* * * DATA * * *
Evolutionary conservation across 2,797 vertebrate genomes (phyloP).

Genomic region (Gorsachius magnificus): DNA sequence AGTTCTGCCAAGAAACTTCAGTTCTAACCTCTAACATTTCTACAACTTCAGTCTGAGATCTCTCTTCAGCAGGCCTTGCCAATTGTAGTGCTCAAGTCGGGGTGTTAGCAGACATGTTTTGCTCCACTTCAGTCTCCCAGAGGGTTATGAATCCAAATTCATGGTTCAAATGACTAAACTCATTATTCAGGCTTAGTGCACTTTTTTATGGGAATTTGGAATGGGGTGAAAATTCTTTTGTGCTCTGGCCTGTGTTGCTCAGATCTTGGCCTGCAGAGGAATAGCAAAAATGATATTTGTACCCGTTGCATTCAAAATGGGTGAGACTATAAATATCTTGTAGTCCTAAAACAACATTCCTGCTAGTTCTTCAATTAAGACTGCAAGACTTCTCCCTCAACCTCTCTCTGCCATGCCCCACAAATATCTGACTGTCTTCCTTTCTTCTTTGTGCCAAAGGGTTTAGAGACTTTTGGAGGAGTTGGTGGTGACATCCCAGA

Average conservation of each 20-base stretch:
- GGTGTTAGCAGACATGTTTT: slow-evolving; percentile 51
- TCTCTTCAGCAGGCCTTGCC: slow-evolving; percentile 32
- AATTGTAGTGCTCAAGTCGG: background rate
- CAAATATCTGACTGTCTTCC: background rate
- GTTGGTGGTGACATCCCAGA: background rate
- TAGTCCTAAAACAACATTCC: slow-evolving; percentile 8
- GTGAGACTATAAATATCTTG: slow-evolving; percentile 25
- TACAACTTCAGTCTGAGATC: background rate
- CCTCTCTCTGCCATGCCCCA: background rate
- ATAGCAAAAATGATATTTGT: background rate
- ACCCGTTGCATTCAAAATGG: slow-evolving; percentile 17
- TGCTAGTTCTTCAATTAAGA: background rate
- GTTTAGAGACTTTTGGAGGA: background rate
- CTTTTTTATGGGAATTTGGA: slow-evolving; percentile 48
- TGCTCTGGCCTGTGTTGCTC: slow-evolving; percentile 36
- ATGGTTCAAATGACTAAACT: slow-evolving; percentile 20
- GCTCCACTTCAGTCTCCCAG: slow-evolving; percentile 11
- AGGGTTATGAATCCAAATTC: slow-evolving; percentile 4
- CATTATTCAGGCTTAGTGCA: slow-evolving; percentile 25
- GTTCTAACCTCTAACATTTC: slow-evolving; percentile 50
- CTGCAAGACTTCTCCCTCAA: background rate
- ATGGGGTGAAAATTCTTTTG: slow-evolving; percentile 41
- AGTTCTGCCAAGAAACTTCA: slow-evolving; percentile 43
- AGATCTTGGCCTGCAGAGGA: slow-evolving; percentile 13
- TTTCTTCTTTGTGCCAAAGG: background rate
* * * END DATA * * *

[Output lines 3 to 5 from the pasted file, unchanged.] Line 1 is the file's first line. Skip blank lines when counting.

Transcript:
Average conservation of each 20-base stretch:
- GGTGTTAGCAGACATGTTTT: slow-evolving; percentile 51
- TCTCTTCAGCAGGCCTTGCC: slow-evolving; percentile 32